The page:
I asked Jimmy to comment on what he thinks about this affecting other pharmacist’s opportunities in hospital and if he could share any encouraging advice. Jimmy stated, “In the larger cities I understand it's not as easy to get into hospital pharmacy especially when you haven't done your internship in hospital. It can be done though; it might just take some, more persistence and / or a willingness to move to a smaller regional hospital until you get some job experience.”

After speaking with Aaron Fitzpatrick, the Director of Pharmacy at Ballarat Base Hospital (Ballarat Health Services), about the transition from community to hospital he confirmed that it is a “tricky one as it could be a bit involved. For a hospital pharmacist we do prefer previous hospital experience (an internship at a hospital counts as well).” Aaron has however expounded that community pharmacists who have had “experience / credentials in conducting HMRs, could be very useful to the hospital sector.

“We’ve had a couple of community pharmacist employed by us before. For these pharmacists - they’ve usually started with a role as a dispensary pharmacist.  The ward-based tasks / clinical pharmacy role, does take a fair amount of on-site training, so transitioning to these roles can be challenging,” explained Aaron. A great step in the door as Aaron stated is starting as a dispensary pharmacist, if you haven’t had previous experience or completed an internship in a hospital.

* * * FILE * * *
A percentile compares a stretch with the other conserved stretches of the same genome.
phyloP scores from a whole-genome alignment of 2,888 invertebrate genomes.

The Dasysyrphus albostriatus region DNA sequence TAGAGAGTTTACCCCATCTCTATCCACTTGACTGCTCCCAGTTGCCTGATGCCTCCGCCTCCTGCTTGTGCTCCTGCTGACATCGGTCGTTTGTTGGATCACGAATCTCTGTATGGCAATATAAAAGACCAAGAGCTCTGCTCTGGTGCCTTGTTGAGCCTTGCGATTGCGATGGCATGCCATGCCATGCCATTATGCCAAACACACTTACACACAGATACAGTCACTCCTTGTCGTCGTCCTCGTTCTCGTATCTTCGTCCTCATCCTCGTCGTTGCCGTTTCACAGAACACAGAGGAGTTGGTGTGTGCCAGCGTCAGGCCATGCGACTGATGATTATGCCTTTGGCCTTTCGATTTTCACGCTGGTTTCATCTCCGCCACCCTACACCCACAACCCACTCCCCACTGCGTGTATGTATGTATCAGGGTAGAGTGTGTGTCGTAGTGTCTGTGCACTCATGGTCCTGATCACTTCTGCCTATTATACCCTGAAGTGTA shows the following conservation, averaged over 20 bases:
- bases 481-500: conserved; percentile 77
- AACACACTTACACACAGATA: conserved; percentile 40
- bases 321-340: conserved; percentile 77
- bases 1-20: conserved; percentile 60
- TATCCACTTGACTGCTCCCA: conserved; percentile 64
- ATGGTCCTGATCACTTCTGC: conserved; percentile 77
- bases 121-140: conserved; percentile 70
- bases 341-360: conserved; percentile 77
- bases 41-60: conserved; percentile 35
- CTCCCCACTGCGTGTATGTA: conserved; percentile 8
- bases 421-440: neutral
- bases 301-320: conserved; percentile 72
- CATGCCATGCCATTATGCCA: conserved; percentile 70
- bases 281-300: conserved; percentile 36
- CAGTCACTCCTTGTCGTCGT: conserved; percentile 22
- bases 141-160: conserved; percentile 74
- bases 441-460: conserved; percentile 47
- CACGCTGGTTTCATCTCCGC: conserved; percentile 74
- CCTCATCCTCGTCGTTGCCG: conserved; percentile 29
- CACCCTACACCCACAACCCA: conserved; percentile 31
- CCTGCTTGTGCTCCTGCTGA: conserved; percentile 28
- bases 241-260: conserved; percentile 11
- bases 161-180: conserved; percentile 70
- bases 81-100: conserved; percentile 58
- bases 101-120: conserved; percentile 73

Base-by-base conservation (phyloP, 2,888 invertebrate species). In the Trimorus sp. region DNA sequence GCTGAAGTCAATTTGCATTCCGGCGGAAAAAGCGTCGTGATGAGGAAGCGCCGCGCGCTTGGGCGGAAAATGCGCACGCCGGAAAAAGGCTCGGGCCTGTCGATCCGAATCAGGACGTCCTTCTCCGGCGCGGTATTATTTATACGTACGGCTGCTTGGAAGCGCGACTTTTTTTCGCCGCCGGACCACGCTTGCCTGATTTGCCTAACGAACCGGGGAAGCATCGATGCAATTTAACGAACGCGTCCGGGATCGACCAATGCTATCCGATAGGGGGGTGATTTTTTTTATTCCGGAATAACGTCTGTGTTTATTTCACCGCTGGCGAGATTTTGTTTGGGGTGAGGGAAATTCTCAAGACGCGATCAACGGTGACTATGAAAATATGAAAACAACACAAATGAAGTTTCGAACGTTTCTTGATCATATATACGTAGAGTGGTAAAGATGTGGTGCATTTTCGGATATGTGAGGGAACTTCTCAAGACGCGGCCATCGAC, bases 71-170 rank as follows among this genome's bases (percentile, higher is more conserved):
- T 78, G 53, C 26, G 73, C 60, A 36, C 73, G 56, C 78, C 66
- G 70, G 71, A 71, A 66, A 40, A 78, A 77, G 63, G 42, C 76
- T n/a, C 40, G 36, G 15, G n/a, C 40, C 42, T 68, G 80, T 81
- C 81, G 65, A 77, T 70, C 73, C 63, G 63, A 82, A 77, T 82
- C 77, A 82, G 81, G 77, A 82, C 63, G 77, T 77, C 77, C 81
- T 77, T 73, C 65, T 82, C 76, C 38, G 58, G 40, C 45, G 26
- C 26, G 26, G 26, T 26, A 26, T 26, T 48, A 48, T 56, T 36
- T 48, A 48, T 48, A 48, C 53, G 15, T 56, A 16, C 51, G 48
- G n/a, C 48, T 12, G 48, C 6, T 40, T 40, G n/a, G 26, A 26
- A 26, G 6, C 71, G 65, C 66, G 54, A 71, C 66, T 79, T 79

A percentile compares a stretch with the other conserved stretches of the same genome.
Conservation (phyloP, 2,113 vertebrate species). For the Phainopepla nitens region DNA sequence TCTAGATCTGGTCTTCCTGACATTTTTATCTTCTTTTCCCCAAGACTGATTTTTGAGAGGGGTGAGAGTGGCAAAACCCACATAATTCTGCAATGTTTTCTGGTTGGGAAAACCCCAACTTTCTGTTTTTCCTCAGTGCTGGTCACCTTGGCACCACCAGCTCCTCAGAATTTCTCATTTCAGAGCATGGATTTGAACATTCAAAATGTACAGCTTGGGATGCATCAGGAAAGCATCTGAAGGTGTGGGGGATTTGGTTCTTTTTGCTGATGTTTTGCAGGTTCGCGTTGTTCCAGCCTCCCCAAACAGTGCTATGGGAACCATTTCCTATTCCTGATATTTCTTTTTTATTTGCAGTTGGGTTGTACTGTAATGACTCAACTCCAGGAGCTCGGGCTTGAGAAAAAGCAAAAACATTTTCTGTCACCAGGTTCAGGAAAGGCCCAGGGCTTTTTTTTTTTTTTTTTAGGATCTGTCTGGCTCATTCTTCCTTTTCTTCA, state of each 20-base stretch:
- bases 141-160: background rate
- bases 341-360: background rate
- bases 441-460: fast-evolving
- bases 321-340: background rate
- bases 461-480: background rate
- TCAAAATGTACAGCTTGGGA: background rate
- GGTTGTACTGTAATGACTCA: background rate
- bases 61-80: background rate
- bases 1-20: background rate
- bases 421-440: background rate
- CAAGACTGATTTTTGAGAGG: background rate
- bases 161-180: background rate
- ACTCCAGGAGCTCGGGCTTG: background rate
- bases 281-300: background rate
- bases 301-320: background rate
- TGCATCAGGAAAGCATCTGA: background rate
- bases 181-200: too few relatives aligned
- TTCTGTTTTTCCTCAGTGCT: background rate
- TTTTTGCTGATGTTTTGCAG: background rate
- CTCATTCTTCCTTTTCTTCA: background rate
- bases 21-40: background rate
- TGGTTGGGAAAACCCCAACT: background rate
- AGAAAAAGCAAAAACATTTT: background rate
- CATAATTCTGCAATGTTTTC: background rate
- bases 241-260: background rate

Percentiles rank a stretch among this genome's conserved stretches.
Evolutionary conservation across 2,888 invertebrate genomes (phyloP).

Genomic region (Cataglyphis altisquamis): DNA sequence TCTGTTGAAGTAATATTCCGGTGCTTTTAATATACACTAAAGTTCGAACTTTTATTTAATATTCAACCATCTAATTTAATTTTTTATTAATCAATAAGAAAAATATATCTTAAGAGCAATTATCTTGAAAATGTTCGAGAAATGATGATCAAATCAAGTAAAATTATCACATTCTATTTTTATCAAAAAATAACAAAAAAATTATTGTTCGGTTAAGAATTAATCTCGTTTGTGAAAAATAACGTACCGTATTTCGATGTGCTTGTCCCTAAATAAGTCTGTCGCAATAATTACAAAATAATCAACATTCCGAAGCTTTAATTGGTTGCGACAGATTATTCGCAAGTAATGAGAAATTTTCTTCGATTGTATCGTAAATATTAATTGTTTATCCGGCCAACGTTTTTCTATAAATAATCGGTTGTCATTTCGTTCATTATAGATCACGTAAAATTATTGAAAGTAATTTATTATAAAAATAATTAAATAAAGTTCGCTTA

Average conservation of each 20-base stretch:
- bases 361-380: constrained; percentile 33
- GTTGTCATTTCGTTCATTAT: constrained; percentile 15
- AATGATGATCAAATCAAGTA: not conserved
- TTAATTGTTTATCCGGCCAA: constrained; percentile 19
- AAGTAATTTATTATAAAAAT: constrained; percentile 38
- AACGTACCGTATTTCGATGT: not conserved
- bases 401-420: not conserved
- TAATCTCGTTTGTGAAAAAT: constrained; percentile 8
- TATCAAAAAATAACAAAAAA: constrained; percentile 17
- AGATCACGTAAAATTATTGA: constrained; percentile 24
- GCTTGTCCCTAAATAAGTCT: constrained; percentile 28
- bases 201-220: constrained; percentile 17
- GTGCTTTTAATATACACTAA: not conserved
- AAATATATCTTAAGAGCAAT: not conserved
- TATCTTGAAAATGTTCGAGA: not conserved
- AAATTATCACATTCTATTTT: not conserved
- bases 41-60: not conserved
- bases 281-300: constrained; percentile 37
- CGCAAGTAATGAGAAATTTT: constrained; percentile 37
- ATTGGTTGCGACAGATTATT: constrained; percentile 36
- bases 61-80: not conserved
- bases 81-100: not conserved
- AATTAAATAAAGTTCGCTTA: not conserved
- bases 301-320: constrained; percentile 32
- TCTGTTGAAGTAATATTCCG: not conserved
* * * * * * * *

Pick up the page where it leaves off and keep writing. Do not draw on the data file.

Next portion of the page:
In conclusion, although it is preferred and easier to have previous hospital experience or to complete your internship through a hospital pharmacy, there are other ways to cross-skill from community to hospital and get that exciting opportunity you have been looking for!

Sometimes the hardest doors to get through can be the best and most fulfilling ones.

If you have questions about your career, we can help with answers - contact Eryn Chivers or Sheryll Dobson now!

At Raven's Recruitment, we’ve been specialising in Pharmacist recruitment for a long time, so we have expert knowledge in the space. If you’re looking for an exciting opportunity to work as a locum pharmacist or want a permanent job, then look no further - get in touch with our Recruitment Consultants now.